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The following is a sequence by which lying can be more effectively read as outlined by Joe Navarro in his book What everybody is saying. Navarro follows a more interrogative style which will work in some circumstances, but it limited in others.

When trying to read someone for truth-telling, have an open view of their body to be able to see any signs of comfort and discomfort as they may arise.

When trying to read someone for truth-telling, have an open view of their body to be able to see any signs of comfort and discomfort as they may arise.

1. Get a clear unobstructed view of the person you wish to read so you don’t miss any pacifying behaviours. If possible put people in an open space.
2. Expect some nervous and stressful body language especially pacifying behaviours. People are expected to calm themselves at all times even when no lying is being done.
3. Expect initial nervousness. When someone is questioned they will feel tension regardless of their level of guilt.
4. If possible have the person you wish to read to first relax. With time everyone relaxes, even guilty people so if you can put off asking important questions or build rapport, do so.
5. Look to establish a baseline. This is especially important if you don’t know the person you are questioning all that well. Look for cues they use normally especially mannerisms and pacifiers.
6. As you begin questioning, watch for an increased use of pacifiers. This will be especially telling when they seem to increase dramatically during specific questions or when certain topics arise. When they arise, it will provide clues as to which information requires further investigation.
7. Pause frequently after asking questions. It is important to avoid putting out too many questions all at once because it will only serve to create stress. Give the person you are trying to read enough time to think and answer questions so as to avoid false positives.
8. Stay on task and maintain focus. When people feel stress they often want to change the subject matter or avoid questions. If a person gets the opportunity to change the subject their will emit fewer nonverbal tells of deception because when people speak they get to choose and control the topic.
9. Chatter is not truth. Listening to one side of the story often produces a bias and on the surface, the more we listen to people, the more we tend to trust and believe what they tell us. Advertising campaigns work through a similar mechanism as the more we hear the message, the more we think it to be true. Eventually, if we hear messages enough time, they work into our subconsciousness to become “ours”, they re-write our reality. When people present a huge amount of information about a topic, they appear to be telling the truth, however this is not always the case as even creative liars can go at lengths to produce elaborate and believable lies. It is not the amount of information provided that matters, but rather the accuracy of the information which can only come through verification of the facts.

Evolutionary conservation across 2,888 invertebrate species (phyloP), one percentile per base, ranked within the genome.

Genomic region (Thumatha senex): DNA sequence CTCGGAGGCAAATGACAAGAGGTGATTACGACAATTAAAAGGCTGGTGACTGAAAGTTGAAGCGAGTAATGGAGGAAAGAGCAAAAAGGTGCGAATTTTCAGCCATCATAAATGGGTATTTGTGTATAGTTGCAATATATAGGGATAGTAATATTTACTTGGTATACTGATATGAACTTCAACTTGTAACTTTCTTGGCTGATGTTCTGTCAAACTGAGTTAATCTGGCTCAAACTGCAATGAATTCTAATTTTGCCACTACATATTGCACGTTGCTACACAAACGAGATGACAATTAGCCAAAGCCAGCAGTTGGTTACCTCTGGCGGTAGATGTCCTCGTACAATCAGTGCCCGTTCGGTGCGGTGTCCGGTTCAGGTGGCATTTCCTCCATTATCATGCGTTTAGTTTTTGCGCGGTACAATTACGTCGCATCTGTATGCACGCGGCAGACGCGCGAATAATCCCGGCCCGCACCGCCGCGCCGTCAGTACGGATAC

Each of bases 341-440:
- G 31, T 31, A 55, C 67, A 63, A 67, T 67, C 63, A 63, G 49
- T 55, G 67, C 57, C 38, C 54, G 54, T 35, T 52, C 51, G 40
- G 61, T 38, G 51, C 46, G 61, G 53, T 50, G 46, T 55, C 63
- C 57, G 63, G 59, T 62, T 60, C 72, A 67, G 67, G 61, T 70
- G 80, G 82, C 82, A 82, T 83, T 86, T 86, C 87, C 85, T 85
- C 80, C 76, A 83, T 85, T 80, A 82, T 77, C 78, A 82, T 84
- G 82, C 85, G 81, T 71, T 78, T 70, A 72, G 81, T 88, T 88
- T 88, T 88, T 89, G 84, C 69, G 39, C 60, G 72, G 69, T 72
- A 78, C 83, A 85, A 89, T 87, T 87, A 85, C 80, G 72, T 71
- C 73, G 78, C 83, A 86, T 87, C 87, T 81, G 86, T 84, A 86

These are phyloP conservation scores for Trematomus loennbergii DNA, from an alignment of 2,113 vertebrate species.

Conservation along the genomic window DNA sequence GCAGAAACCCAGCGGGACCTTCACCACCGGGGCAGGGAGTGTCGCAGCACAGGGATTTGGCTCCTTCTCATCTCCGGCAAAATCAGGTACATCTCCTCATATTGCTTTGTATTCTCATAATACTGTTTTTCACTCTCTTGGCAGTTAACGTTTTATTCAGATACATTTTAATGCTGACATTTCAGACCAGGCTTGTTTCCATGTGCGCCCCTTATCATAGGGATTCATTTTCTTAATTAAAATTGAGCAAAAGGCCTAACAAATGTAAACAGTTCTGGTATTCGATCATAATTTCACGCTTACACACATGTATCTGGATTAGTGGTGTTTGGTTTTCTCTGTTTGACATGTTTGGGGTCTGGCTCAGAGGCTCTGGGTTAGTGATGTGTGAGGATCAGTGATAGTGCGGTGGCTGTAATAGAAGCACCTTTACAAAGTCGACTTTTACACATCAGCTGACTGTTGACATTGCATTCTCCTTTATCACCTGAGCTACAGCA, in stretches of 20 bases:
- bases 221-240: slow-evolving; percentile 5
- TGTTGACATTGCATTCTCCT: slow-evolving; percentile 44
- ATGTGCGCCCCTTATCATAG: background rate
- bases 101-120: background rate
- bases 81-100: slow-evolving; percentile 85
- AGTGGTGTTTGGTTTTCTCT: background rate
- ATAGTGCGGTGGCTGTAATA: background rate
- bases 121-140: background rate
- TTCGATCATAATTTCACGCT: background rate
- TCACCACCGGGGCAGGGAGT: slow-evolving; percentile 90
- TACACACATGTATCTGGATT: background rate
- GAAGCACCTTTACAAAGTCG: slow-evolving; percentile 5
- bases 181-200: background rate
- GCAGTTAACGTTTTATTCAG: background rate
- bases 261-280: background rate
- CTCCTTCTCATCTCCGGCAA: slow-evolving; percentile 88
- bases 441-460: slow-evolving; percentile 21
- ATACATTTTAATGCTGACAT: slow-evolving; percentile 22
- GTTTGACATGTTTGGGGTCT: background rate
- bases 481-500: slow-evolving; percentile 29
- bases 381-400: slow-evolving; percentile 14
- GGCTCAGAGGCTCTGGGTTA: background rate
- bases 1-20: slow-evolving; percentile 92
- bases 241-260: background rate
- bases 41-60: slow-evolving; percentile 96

10. Stress in and stress out. There are two times when stressful nonverbals are emitted, once when the question is asked which can appear like distancing behaviours such as arms and foot withdrawl and then again when pacifying is needed to calm. These come out as neck touching, stroking the hair and so forth.
11. Isolate the cause of stress. Is stress due to being asked stressful questions, or because someone is being interrogated. Not all stressful nonverbal language is due to lying and often people that are honest, show nervous language.
12. Pacifiers tell us a lot. Pacifying body language tells us when someone is stressed which tells us which scenarios, questions or information has created it. It therefore follows that pacifying cues tell us which areas require more thorough investigation.